How much do we really know about our investments?

I’m a big space nerd. To the point that for my birthday two years ago my girlfriend flew us down to Houston to tour the Johnson Space Center (spoiler alert: it was awesome). Some of my favorite books the past few years have either been about the Apollo missions or how we’re going to get to Mars. So you can imagine how excited I was last year when we were out getting drinks with friends and one of the friends-of-a-friend was a woman who works at NASA. I basically bombarded her with questions the entire night.

One of the main things I was asking her about was what obstacles they still need to overcome to be able to get to Mars. She was giving me some pushback on what I thought I knew about space radiation and I remember starting the next sentence “I know [random blurb about space radiation].”As soon as I was done blabbering I thought to myself “why the hell did I just start that sentence with ‘I know’? I’m talking to a freaking NASA scientist about space travel and all I’ve done is read some books and online articles about the topic. That hardly counts as knowing.”
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How Effective are Boards of Directors?

Directors are supposed to represent shareholder interest. Isn’t it ironic then that new directors are usually a) handpicked by the CEO and b) not shareholders? How can a director represent shareholder interest when they haven’t been a shareholder? The situation is even worse when a hired CEO who has little share ownership himself is picking directors.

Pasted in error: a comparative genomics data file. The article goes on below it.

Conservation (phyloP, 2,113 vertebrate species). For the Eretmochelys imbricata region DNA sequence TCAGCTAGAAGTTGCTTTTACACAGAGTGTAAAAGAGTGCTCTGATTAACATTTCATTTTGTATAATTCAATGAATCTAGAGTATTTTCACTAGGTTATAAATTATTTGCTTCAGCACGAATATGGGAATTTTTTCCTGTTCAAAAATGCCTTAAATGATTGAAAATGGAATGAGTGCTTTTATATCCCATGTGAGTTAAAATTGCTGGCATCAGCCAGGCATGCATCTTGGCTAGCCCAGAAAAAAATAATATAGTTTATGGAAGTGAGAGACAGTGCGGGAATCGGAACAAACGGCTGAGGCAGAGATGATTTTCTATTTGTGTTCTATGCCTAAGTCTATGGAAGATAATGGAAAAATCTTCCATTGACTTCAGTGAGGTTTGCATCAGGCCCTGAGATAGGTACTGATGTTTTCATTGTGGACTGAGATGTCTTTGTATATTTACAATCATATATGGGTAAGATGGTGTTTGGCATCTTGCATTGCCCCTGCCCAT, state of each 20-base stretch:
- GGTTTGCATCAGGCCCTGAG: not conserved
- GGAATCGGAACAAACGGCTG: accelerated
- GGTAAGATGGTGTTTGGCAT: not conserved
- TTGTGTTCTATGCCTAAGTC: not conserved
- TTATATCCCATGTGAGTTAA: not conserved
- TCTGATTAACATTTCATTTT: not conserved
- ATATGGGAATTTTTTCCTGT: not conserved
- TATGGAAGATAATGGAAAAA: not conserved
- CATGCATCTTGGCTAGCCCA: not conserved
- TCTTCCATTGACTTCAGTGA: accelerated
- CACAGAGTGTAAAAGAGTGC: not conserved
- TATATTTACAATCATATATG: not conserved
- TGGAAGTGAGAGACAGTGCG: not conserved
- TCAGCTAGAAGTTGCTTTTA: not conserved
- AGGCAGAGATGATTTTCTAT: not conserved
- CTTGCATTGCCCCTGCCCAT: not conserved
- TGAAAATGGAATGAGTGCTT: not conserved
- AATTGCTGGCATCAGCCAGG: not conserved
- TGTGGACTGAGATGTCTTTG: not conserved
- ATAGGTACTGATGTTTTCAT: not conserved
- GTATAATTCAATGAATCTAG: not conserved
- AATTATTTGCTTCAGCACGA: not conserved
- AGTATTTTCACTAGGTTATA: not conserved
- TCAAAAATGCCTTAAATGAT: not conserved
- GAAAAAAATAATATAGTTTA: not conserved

I recently read Dear Chairman, which is a great book about corporate governance (or lack thereof) on public company boards. One of the examples from the book was Steve Jobs inviting someone to join Apple’s board. But after that person mentioned some of his ideas to improve corporate governance, Jobs rescinded the offer. He wanted directors who were yes-men, not ones who wanted to change things. This happens all the time and it shouldn’t be a surprise. Humans are selfish and we look out for ourselves first (and that’s how it should be, our self-preservation instinct is a good thing). A CEO wants to keep his cushy position making way too much money every year—why would he want to shake up the group of people that “oversee” him? It makes perfect sense when you think about it from a psychology standpoint.
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Human Biases Make Investing Hard

I recently read Thinking, Fast and Slow for the first time, one of the go-to books on human biases. If you’re unfamiliar, there are many things the human brain does that are both automatic and unconscious. You can’t look at “2+2=” and not have “4” pop to the forefront of your thoughts—it’s automatic. Most of these unconscious processes are there for our own good thanks to generations of evolution, but sometimes these innate biases can get in our way. Being aware of these biases is the first step to being able to recognize and overcome them. Thinking, Fast and Slow dives into many biases that affect us, but I want to talk about the ones that relate most to investing.
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